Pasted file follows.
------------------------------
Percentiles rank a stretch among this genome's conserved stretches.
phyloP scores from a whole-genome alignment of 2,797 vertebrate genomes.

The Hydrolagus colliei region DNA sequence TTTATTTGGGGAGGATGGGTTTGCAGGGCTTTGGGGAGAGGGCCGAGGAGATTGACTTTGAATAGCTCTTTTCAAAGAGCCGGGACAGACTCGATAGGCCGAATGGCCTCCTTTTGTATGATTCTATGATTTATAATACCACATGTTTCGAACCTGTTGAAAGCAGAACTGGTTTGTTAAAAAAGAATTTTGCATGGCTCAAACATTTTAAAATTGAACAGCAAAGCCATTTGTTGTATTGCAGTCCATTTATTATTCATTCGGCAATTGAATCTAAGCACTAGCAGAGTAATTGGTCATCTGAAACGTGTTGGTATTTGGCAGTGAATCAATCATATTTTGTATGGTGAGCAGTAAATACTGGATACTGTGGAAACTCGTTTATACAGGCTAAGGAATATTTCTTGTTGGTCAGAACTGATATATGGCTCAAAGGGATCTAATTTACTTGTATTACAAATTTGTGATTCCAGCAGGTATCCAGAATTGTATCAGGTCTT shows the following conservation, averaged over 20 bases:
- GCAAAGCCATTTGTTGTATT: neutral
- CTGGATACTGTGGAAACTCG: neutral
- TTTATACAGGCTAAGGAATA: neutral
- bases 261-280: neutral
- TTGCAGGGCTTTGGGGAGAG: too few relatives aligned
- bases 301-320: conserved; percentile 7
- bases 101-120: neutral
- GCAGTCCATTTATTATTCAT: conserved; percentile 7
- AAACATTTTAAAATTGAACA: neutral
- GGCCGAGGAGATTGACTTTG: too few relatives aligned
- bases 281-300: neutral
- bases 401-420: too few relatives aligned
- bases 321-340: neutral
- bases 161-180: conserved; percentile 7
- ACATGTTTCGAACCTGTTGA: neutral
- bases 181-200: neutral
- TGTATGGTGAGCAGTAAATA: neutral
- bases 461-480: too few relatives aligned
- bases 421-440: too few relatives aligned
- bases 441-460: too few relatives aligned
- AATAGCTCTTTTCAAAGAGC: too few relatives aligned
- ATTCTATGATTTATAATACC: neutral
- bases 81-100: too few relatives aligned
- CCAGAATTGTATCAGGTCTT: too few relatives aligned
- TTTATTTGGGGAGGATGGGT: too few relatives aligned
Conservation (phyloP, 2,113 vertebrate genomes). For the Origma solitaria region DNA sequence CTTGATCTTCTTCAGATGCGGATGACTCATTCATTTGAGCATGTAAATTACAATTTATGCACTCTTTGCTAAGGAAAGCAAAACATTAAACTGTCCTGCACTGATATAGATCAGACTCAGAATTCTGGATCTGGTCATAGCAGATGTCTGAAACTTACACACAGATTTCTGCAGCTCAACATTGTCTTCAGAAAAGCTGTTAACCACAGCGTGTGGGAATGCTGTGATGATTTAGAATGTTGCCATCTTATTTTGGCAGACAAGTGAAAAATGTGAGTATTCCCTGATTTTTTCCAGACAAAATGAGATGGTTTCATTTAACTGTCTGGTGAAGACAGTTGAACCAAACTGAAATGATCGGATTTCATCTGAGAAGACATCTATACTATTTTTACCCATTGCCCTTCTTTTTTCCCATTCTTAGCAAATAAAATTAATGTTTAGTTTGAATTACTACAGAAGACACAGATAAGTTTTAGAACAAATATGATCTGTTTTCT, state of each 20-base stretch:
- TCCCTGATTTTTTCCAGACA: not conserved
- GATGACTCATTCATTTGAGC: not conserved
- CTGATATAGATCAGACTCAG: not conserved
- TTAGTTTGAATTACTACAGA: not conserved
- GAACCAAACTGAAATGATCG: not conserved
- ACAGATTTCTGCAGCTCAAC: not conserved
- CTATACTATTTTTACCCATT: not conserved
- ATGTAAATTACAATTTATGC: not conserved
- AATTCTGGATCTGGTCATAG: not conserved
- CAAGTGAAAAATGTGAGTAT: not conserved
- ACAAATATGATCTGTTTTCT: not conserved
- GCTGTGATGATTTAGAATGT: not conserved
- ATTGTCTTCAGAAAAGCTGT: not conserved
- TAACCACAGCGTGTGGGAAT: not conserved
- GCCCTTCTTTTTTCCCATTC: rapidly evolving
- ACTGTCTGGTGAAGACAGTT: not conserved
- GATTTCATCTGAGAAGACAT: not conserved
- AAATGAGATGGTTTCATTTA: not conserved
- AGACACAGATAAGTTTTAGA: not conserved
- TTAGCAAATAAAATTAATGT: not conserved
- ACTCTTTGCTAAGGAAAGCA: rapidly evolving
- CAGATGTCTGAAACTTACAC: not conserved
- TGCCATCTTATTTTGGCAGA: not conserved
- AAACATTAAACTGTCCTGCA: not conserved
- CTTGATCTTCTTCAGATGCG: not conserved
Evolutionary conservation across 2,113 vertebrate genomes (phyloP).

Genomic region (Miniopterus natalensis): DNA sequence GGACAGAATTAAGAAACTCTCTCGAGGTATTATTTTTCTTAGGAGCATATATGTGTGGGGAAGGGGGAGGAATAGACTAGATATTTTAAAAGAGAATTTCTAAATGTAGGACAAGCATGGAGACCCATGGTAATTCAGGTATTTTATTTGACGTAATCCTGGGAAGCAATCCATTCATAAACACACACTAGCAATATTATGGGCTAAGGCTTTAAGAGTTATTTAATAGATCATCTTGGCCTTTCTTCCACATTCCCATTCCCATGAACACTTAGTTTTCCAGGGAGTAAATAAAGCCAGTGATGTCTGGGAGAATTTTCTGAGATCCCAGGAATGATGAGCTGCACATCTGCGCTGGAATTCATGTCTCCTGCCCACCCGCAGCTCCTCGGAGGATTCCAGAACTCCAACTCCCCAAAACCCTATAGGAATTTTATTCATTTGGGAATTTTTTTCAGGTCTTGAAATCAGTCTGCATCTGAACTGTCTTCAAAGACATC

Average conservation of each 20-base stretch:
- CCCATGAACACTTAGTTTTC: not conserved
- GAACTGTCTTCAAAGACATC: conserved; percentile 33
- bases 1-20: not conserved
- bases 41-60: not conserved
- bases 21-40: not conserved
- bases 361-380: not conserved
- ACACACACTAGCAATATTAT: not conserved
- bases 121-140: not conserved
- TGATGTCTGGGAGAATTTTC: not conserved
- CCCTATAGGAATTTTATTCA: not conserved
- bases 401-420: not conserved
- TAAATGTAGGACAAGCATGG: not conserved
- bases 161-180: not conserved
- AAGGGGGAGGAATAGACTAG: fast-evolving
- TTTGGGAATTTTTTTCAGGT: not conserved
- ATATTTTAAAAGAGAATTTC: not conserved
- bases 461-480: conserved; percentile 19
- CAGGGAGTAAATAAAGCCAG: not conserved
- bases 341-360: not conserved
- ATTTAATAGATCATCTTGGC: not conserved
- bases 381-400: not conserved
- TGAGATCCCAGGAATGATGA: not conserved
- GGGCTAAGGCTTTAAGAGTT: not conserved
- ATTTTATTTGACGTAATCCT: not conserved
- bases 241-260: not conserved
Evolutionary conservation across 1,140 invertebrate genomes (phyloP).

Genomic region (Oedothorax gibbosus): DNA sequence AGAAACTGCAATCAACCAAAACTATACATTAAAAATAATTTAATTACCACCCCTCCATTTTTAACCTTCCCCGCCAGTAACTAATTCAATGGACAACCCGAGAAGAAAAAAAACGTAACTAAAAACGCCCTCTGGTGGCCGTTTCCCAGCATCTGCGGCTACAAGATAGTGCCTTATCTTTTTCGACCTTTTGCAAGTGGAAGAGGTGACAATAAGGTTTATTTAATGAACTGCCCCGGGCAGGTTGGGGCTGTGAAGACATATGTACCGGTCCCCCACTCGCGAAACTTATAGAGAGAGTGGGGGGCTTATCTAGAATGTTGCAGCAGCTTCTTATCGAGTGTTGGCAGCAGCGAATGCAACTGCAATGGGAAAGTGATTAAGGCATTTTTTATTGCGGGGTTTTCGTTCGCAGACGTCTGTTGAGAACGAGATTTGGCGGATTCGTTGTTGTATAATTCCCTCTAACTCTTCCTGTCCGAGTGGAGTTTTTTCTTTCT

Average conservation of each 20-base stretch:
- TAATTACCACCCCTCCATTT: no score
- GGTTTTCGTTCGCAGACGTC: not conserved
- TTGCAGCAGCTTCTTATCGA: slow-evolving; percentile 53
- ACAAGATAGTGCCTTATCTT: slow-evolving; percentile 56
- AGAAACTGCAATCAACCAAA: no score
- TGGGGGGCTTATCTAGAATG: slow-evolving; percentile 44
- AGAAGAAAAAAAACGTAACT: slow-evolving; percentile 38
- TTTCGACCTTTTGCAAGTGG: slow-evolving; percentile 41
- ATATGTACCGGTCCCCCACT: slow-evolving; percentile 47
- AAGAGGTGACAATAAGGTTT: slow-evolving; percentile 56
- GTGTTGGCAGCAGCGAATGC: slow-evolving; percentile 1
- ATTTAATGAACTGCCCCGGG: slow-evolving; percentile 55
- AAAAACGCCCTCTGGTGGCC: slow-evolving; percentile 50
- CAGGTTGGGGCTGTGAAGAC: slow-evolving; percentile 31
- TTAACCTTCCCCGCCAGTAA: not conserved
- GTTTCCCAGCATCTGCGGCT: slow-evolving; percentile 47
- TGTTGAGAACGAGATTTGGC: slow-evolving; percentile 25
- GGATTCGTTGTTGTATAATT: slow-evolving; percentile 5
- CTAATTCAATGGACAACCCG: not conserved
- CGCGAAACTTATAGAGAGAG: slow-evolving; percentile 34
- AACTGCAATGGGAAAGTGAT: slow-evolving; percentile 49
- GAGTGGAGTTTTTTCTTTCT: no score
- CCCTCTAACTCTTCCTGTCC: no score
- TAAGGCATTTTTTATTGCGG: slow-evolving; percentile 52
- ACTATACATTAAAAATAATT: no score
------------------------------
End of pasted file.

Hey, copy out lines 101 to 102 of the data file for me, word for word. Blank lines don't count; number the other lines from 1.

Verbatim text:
- GTTTCCCAGCATCTGCGGCT: slow-evolving; percentile 47
- TGTTGAGAACGAGATTTGGC: slow-evolving; percentile 25